Resistance to development in Seattle has already undermined the rezones Johnson passed in 2016 and 2017 as part of MHA Part 1, when the city upzoned five (already) densely populated commercial/residential Urban Centers,  including downtown, plus one Residential Urban Village at 23rd & Union-Jackson.

To wit: After unanimously passing the downtown upzone, the city council halted one of the first proposed developments proposed under the new zoning (even drafting talking points for the opposition) when a developer wanted to tear down the talismanic  Showbox music venue to build more housing.

Johnson does have a point about state legislation: The merits of Palumbo’s bill are likely to be overshadowed by a meta question of governance that could stall the state senate legislation: Should the state have the right to micromanage local land use issues?

But Palumbo has a point too. When local policies spill over legislators’ borders to threaten a green and progressive state law like the Growth Management Act, which was intended to combat regional problems like sprawl, then yes, the state has a role to play.

It takes one to know one. Suburbanite Palumbo is telling it like it is: Seattle is behaving like a suburb when the state is relying on it to be a city.

The J Is for Judge: Save the Past, Jeopardize the Future

It turns out it wasn’t a NIMBY uprising in Seattle’s single-family neighborhoods that successfully blitzed new housing development in Seattle. Embraced by our supposedly progressive council and Mayor Jenny Durkan, a reactionary stand in the heart of downtown Seattle to save a two-story music venue, the Showbox, has set the precedent for successful self-centered obstructionism.

In 2017, the city council passed a series of six neighborhood upzones: five in densely populated commercial/residential Urban Centers  including downtown, South Lake Union, Chinatown International District, Uptown,  and the University District, and one in a  Residential Urban Village, 23rd & Union-Jackson, a less dense but still bustling multifamily combo residential/commercial zone. The unanimous council votes to upzone these multifamily, transit-rich neighborhoods were mostly embraced by neighborhood groups—most notably on 23rd, where community relations with the city had initially been tense.

The upzones, under a policy known as MHA (Mandatory Housing Affordability), tied new development to building affordable housing, trading increased density for affordable housing requirements; MHA has a goal of creating 6,000 affordable units in 10 years. Any developer that builds in these upzoned neighborhoods  has to either make a commensurate payment into a city affordable housing fund or build a corresponding amount of affordable housing on site.

What I didn’t expect was that a pro-housing, pro-density urban center like downtown, where the upzone is already on the books, would turn out to be the Seattle NIMBYs’ Battle of Yorktown.

Following up this year, the city turned to a comprehensive upzone in Seattle’s remaining Urban Centers and Urban Villages, multifamily areas of varying density ranging from the rest of the city’s more dense Urban Centers like Northgate and Capitol Hill to Residential Urban Villages such as Rainier Beach and Crown Hill. This larger rezone, which ultimately includes 27 neighborhoods, also encompasses additional multi-family and commercial zones on the outskirts of the city’s single-family zones. The 27 upzones would slightly expand ten of the Urban Center and Urban Village zones. The result: About six percent of the adjacent SFZs, where only detached single-family housing is currently allowed, would be rezoned into slightly denser Residential Small Lot zones, Lowrise zones, and Neighborhood Commercial zones, adding what pro-housing urbanists call “Missing Middle” housing—small-scale developments that fit in seamlessly with single-family housing.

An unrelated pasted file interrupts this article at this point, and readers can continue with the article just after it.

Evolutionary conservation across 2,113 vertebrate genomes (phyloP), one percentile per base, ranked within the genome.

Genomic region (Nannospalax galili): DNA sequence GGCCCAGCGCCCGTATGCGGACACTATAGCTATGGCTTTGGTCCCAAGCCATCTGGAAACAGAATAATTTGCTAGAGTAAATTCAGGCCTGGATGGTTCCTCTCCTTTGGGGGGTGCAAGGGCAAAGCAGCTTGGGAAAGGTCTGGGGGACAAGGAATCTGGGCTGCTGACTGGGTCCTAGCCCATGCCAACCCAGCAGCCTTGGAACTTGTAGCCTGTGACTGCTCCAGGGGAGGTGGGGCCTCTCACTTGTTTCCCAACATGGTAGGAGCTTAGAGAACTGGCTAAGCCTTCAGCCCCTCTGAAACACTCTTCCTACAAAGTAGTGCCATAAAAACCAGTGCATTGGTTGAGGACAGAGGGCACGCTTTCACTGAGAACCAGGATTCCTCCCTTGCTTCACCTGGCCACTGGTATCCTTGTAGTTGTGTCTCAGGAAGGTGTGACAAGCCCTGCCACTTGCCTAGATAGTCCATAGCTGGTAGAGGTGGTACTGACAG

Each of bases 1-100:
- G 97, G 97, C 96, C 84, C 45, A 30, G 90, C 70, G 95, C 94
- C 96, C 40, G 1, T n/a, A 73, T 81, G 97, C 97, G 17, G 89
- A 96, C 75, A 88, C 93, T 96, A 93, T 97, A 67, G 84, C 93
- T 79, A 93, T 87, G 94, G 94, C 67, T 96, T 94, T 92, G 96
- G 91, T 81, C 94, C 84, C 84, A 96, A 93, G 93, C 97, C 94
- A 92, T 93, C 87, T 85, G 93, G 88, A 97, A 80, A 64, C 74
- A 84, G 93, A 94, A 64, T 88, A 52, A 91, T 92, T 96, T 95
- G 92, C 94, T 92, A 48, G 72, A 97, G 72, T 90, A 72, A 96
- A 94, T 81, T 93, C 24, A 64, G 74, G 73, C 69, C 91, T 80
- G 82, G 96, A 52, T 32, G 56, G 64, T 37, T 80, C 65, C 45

Like the original six hub urban center upzones, the broader upzones all came with MHA requirements to build or fund affordable housing.

Given that SFZs take up a lopsided 65 percent of the city’s developable land, rezoning a slender six percent of the SFZs for multifamily housing seems more than reasonable, especially at a time when Seattle isn’t building enough housing to keep up with our dramatic population growth.

However, the upzones have stalled: A coalition of appellants representing single family zones are currently fighting the upzone in front of the city hearing examiner. And it drags on and on.

Despite the welcoming “In this House” signs that are ubiquitous throughout Seattle’s SFZs, the foot-stomping intransigence from exclusive single-family neighborhoods against adding housing to their suburban-style enclaves is hardly surprising. Seattle’s liberal hypocrisy rolls that way.

What I didn’t expect was that a pro-housing, pro-density urban center like downtown— where the upzone is already on the books—would turn out to be the Seattle NIMBYs’ Battle of Yorktown. The fight to “Save the Showbox” has stalled one of the first building proposals to come under the new progressive MHA policy—Vancouver developer Onni’s proposal to replace the Showbox with a 440-foot, 442-unit apartment tower with ground-level retail that would have raised $5 million in one fell swoop for affordable housing.

In yet another city hall 180, the council voted yesterday to turn last year’s unanimous yea vote to upzone downtown, into a unanimous nay vote for Rock and Roll NIMBYism. The city council voted this week to renege on downtown MHA by making the two-story Showbox off-limits.

I guess I shouldn’t be surprised by this either. With its 2018 Pearl Jam mania, Seattle idles in nostalgia.

I understand that unchecked hyper development comes with serious problems like gentrification. But the way to fight gentrification isn’t through symbolic battles on behalf of specific, popular businesses. The way to fight gentrification is by having integrated development and land-use policies that keep affordable housing in the mix in the first place. With the MHA upzones, the city had that very policy in place.